Released on September 19, 2014, this 4.7" screen iPhone is the smaller version of the iPhone 6 Plus. Identifiable by the model numbers A1549, A1586, and A1589.

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How do I tell which home button goes to which phone?

I made a critical mistake, I accidentally swapped the home buttons of several devices. I also have some spares which may have been confused. Is there a surefire way to tell which home button goes to which phone? Maybe a serial number that matches, or something? And if there is nothing like this, is there at least something to narrow the phones that a home button could belong to down? Thanks for any help, this will cost me a couple hundred bucks if I can't remedy it.

Beantwoord! View the answer Dit probleem heb ik ook

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If the iPhones turn on, and you have access codes, all you need to do is:

- Turn off iPhone;

- Disconnect battery;

- Install home button;

- Boot iPhone;

- Input code;

- Go to Settings>Touch ID and Passcode> Add Fingerprint. If the buttons scans your fingerprint, you have a matching home button. If not, rinse and repeat.

Besides, if the iPhone is turned on without its matching home button, a pop up message will appear "Unable to Activate Touch ID on this Device" or something similar once you unlock the iPhone.

- It is critical to disconnect the battery before replacing the home button, reconnecting the battery last, and turning on the iPhone after the button is attached. If you replace the button while iPhone is powered on, it will not be recognized and will always say "Unable to Activate..." even if it is the matching Home Button. That and the risk of frying components on the boards by working with the battery connected.

- If the iPhones were already restored with non-matching home buttons, then you have to restore with every new home button that you test.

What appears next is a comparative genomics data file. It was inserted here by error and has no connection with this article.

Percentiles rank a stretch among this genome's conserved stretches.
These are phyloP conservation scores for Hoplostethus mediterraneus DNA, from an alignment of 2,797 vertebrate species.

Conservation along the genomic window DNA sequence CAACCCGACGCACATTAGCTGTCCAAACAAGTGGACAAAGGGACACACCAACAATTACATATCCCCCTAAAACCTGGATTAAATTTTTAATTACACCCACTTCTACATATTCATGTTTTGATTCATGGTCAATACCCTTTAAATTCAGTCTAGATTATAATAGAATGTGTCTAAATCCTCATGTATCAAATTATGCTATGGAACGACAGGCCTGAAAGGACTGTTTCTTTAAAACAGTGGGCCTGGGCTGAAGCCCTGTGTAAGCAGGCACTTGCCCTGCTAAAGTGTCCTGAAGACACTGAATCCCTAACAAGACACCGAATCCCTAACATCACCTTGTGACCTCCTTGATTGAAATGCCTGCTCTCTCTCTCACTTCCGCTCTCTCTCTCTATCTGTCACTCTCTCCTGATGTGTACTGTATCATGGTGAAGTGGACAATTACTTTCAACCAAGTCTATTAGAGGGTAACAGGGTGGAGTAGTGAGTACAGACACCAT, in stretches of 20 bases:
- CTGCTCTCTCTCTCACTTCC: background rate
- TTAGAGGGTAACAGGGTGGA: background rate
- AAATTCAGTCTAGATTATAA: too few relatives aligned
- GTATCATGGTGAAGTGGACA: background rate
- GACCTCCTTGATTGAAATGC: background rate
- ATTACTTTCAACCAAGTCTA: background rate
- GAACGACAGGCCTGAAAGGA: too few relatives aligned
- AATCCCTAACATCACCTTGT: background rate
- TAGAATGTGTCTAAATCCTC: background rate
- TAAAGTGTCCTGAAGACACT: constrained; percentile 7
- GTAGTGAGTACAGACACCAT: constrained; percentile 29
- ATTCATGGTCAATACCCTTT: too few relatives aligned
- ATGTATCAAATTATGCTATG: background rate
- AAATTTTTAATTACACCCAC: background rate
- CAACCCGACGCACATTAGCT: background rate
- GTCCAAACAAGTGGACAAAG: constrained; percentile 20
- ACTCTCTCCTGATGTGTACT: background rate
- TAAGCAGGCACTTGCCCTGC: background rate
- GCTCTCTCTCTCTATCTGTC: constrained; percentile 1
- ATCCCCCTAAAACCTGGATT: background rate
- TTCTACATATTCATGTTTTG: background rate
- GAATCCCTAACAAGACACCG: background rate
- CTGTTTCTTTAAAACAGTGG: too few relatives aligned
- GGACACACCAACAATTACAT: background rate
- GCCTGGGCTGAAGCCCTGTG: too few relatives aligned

I know of no other way to match home buttons to their iPhone housing.

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Not that I know of...

I presume you want to recover Touch ID functionality. I looked at an original and aftermarket Home Button and there's not much difference visually. The only difference I saw was that you can see some components in white epoxy inside the "button" whereas the aftermarket has a white screen hiding those components. I can't guarantee you will see the same thing though as it might be supplier dependent.

You will have to move them around, eliminating options as you go along by testing for Touch ID functionality.

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No there is nothing obvious from the outside.

If you are sure that you did not lose or break any of the phones and buttons, it becomes a mathematical problem, how to test N devices and N+n home buttons the least times and find out the matching buttons. If you have time just go through every one of them.

Each test has to be done with a software recovery, losing all data not backed up, force upgrade to the latest iOS and requires customers to unlock their devices on After that you can try adding fingerprints and if it proceeds successfully, you've found the matching ones.

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Garrison Bates zal eeuwig dankbaar zijn.

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